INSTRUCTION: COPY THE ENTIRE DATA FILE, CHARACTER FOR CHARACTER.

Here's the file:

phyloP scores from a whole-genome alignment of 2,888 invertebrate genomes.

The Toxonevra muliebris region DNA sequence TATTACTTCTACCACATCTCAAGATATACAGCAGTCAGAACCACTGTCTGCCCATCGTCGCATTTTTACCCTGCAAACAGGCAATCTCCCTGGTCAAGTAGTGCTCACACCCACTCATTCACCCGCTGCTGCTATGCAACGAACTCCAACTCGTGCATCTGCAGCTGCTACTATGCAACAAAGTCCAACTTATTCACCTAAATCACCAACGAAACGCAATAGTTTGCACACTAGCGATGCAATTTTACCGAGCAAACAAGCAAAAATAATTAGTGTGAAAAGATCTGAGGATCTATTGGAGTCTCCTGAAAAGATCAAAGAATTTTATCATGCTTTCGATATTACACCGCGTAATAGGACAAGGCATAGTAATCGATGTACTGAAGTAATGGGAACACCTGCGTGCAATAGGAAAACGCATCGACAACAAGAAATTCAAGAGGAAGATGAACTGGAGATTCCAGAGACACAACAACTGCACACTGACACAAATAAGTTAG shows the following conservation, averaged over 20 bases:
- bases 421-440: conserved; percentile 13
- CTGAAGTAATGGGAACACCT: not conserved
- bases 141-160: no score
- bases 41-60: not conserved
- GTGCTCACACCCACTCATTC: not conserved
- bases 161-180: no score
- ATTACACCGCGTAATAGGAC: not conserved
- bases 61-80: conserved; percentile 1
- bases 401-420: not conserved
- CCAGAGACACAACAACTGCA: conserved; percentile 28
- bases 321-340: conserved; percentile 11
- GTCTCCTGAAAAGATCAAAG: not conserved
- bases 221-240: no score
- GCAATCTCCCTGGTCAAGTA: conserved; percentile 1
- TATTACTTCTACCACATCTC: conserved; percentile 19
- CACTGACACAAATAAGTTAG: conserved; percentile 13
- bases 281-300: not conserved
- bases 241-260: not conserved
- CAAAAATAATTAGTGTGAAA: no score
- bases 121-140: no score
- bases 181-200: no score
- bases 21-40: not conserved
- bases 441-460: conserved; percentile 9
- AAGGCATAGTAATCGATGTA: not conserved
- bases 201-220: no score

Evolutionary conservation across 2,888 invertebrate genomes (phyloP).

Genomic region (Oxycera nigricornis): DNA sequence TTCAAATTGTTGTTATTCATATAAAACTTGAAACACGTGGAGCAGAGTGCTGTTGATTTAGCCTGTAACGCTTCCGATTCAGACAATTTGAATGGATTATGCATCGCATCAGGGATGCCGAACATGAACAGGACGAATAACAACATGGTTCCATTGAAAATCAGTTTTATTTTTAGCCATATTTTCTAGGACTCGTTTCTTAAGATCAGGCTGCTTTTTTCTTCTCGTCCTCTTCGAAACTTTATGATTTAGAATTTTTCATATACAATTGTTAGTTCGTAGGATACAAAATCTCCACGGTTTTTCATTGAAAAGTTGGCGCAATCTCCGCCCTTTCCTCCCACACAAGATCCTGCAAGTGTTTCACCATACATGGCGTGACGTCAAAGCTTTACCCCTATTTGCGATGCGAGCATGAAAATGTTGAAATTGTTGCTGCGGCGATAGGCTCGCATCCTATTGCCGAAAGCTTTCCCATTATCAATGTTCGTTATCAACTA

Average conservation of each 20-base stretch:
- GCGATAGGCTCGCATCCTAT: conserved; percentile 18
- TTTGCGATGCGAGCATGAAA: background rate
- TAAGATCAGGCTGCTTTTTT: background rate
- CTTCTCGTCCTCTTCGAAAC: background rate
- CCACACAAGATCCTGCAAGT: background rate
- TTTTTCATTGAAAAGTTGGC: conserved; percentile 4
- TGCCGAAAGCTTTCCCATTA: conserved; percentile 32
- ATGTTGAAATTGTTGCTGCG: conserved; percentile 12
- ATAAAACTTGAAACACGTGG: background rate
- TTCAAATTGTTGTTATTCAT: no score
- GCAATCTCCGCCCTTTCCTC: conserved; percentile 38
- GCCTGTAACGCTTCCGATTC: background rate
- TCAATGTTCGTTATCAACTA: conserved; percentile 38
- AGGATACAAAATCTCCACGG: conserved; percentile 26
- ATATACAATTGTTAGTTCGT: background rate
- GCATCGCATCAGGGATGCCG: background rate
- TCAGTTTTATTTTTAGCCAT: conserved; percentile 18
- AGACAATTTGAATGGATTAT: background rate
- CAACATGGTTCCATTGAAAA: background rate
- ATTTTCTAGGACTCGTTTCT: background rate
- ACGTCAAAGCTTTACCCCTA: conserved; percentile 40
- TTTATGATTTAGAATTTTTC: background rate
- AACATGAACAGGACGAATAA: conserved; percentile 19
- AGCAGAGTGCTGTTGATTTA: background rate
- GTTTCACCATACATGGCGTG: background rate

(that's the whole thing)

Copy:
phyloP scores from a whole-genome alignment of 2,888 invertebrate genomes.

The Toxonevra muliebris region DNA sequence TATTACTTCTACCACATCTCAAGATATACAGCAGTCAGAACCACTGTCTGCCCATCGTCGCATTTTTACCCTGCAAACAGGCAATCTCCCTGGTCAAGTAGTGCTCACACCCACTCATTCACCCGCTGCTGCTATGCAACGAACTCCAACTCGTGCATCTGCAGCTGCTACTATGCAACAAAGTCCAACTTATTCACCTAAATCACCAACGAAACGCAATAGTTTGCACACTAGCGATGCAATTTTACCGAGCAAACAAGCAAAAATAATTAGTGTGAAAAGATCTGAGGATCTATTGGAGTCTCCTGAAAAGATCAAAGAATTTTATCATGCTTTCGATATTACACCGCGTAATAGGACAAGGCATAGTAATCGATGTACTGAAGTAATGGGAACACCTGCGTGCAATAGGAAAACGCATCGACAACAAGAAATTCAAGAGGAAGATGAACTGGAGATTCCAGAGACACAACAACTGCACACTGACACAAATAAGTTAG shows the following conservation, averaged over 20 bases:
- bases 421-440: conserved; percentile 13
- CTGAAGTAATGGGAACACCT: not conserved
- bases 141-160: no score
- bases 41-60: not conserved
- GTGCTCACACCCACTCATTC: not conserved
- bases 161-180: no score
- ATTACACCGCGTAATAGGAC: not conserved
- bases 61-80: conserved; percentile 1
- bases 401-420: not conserved
- CCAGAGACACAACAACTGCA: conserved; percentile 28
- bases 321-340: conserved; percentile 11
- GTCTCCTGAAAAGATCAAAG: not conserved
- bases 221-240: no score
- GCAATCTCCCTGGTCAAGTA: conserved; percentile 1
- TATTACTTCTACCACATCTC: conserved; percentile 19
- CACTGACACAAATAAGTTAG: conserved; percentile 13
- bases 281-300: not conserved
- bases 241-260: not conserved
- CAAAAATAATTAGTGTGAAA: no score
- bases 121-140: no score
- bases 181-200: no score
- bases 21-40: not conserved
- bases 441-460: conserved; percentile 9
- AAGGCATAGTAATCGATGTA: not conserved
- bases 201-220: no score

Evolutionary conservation across 2,888 invertebrate genomes (phyloP).

Genomic region (Oxycera nigricornis): DNA sequence TTCAAATTGTTGTTATTCATATAAAACTTGAAACACGTGGAGCAGAGTGCTGTTGATTTAGCCTGTAACGCTTCCGATTCAGACAATTTGAATGGATTATGCATCGCATCAGGGATGCCGAACATGAACAGGACGAATAACAACATGGTTCCATTGAAAATCAGTTTTATTTTTAGCCATATTTTCTAGGACTCGTTTCTTAAGATCAGGCTGCTTTTTTCTTCTCGTCCTCTTCGAAACTTTATGATTTAGAATTTTTCATATACAATTGTTAGTTCGTAGGATACAAAATCTCCACGGTTTTTCATTGAAAAGTTGGCGCAATCTCCGCCCTTTCCTCCCACACAAGATCCTGCAAGTGTTTCACCATACATGGCGTGACGTCAAAGCTTTACCCCTATTTGCGATGCGAGCATGAAAATGTTGAAATTGTTGCTGCGGCGATAGGCTCGCATCCTATTGCCGAAAGCTTTCCCATTATCAATGTTCGTTATCAACTA

Average conservation of each 20-base stretch:
- GCGATAGGCTCGCATCCTAT: conserved; percentile 18
- TTTGCGATGCGAGCATGAAA: background rate
- TAAGATCAGGCTGCTTTTTT: background rate
- CTTCTCGTCCTCTTCGAAAC: background rate
- CCACACAAGATCCTGCAAGT: background rate
- TTTTTCATTGAAAAGTTGGC: conserved; percentile 4
- TGCCGAAAGCTTTCCCATTA: conserved; percentile 32
- ATGTTGAAATTGTTGCTGCG: conserved; percentile 12
- ATAAAACTTGAAACACGTGG: background rate
- TTCAAATTGTTGTTATTCAT: no score
- GCAATCTCCGCCCTTTCCTC: conserved; percentile 38
- GCCTGTAACGCTTCCGATTC: background rate
- TCAATGTTCGTTATCAACTA: conserved; percentile 38
- AGGATACAAAATCTCCACGG: conserved; percentile 26
- ATATACAATTGTTAGTTCGT: background rate
- GCATCGCATCAGGGATGCCG: background rate
- TCAGTTTTATTTTTAGCCAT: conserved; percentile 18
- AGACAATTTGAATGGATTAT: background rate
- CAACATGGTTCCATTGAAAA: background rate
- ATTTTCTAGGACTCGTTTCT: background rate
- ACGTCAAAGCTTTACCCCTA: conserved; percentile 40
- TTTATGATTTAGAATTTTTC: background rate
- AACATGAACAGGACGAATAA: conserved; percentile 19
- AGCAGAGTGCTGTTGATTTA: background rate
- GTTTCACCATACATGGCGTG: background rate